In her first summer internship while pursuing her financial planning degree at the University of Georgia, Madison Ernst spent most of her time cleaning up files and performing simple office duties at RTD Financial Advisors Inc. It wasn't until the following summer that she got a real taste of what financial planning and working with clients is all about.
“In the second summer, I got to participate in the planning process with two advisers at the firm,” said Ms. Ernst, 22, who graduated with a family financial planning degree last month. “I was doing research for different situations involving clients, and it was a lot more hands-on than the previous summer.”
Ms. Ernst was scheduled to start working today as a financial analyst with The Ayco Co. LP in Atlanta while studying for her Series 7 license and certified financial planner designation. Ayco, owned by The Goldman Sachs Group Inc., provides financial counseling and education services to corporate executives and high-net-worth individuals. Ms. Ernst expects that she'll begin doing some back-office work, crunching numbers and working with financial planning software she has learned over the past two years in her internships. But she also hopes to get some experience working with clients.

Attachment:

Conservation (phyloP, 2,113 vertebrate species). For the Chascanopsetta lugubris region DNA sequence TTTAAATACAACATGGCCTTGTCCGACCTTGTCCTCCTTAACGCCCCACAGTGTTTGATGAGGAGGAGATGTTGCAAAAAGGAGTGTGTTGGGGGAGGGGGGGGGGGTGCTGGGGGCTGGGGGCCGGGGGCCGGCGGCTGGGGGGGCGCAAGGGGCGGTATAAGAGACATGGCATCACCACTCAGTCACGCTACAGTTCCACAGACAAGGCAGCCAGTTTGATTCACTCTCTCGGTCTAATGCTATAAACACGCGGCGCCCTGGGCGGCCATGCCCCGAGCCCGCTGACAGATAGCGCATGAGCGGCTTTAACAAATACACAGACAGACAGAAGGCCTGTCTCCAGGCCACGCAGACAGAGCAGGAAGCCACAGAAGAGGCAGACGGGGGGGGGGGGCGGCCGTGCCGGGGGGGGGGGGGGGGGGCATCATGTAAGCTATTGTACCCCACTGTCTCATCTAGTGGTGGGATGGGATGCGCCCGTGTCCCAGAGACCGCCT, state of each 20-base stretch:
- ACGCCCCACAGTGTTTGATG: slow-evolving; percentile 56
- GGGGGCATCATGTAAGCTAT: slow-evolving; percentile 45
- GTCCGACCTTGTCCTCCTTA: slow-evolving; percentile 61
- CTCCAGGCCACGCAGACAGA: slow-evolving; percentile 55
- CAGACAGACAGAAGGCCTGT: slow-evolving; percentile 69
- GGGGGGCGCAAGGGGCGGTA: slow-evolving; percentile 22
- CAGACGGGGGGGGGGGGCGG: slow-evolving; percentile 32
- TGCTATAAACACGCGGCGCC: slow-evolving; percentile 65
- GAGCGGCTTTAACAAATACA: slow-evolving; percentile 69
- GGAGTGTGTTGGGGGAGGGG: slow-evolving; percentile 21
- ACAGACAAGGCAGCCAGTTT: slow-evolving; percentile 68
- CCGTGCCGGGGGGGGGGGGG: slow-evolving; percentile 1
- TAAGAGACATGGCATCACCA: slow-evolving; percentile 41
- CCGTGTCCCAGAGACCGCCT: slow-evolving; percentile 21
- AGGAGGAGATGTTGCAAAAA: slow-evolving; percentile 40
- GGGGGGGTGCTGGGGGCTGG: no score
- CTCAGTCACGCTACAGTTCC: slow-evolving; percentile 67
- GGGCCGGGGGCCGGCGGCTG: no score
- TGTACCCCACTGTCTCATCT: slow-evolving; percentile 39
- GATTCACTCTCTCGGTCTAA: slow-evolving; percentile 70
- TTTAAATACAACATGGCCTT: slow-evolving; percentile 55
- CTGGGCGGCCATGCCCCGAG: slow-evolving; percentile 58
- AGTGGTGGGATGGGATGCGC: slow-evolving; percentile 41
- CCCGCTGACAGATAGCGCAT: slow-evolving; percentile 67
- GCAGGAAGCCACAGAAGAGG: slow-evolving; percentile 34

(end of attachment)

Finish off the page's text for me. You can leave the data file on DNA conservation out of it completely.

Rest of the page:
“I'm going to get my feet wet and use my education in the real world,” Ms. Ernst said. “I hope to sit in on client meetings and see how the advisers communicate with clients. I want to work with others in a team spirit, and they do that at Ayco.”
Her biggest areas of interest are in investment planning and estate planning. She credits the University of Georgia four-year program, which she completed in three years, for preparing her to work as an adviser — particularly its capstone course that has students draft financial plans for fictitious families. Ms. Ernst said she chose to major in financial planning because “it's an area where people need the most help.”
In 10 years, Ms. Ernst hopes to be a senior financial adviser or an account manager if she remains at Ayco. Like many young people, she likes the idea of being an entrepreneur and eventually charting her own course in the industry.
“My goal for the future is to eventually set up my own practice. I'd like to be independent,” Ms. Ernst said. Her father, a small-business owner for 30 years, encouraged her to pursue the financial planning career path.
While Ms. Ernst said she's comfortable working with numbers, that isn't the reason she focused on financial planning.
“I enjoyed math, but it wasn't my strongest subject. This profession is about getting to know people and understanding their goals in life,” she said. “I've always been interested in the stock market and financial world, but I'm a people person and I enjoy helping others.”